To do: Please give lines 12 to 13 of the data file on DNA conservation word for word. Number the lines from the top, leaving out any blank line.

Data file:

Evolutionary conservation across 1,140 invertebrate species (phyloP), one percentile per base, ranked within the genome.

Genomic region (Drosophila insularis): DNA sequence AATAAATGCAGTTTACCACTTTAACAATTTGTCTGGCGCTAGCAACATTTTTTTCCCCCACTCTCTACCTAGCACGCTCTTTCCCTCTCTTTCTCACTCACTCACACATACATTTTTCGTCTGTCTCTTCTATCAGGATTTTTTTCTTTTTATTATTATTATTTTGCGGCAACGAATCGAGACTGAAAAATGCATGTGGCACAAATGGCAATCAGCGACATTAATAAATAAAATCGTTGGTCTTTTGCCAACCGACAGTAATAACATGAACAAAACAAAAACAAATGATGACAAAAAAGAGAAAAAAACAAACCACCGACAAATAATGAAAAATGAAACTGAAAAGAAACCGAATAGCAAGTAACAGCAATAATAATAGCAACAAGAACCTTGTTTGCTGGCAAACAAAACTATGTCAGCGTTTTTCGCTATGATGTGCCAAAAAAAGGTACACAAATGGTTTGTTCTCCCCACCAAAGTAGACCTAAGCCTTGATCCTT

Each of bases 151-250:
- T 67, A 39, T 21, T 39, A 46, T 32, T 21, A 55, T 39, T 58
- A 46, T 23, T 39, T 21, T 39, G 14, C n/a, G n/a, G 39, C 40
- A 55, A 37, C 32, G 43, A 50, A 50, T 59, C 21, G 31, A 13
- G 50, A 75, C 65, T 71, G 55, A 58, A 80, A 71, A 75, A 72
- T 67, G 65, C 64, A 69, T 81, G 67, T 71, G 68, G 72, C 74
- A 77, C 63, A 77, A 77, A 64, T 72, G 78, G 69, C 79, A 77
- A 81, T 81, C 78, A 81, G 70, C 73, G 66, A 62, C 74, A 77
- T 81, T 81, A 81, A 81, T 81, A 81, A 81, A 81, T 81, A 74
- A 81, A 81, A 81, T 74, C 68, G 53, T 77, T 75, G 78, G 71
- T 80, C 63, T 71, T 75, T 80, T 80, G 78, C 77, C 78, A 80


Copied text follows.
- A 81, A 81, A 81, T 74, C 68, G 53, T 77, T 75, G 78, G 71
- T 80, C 63, T 71, T 75, T 80, T 80, G 78, C 77, C 78, A 80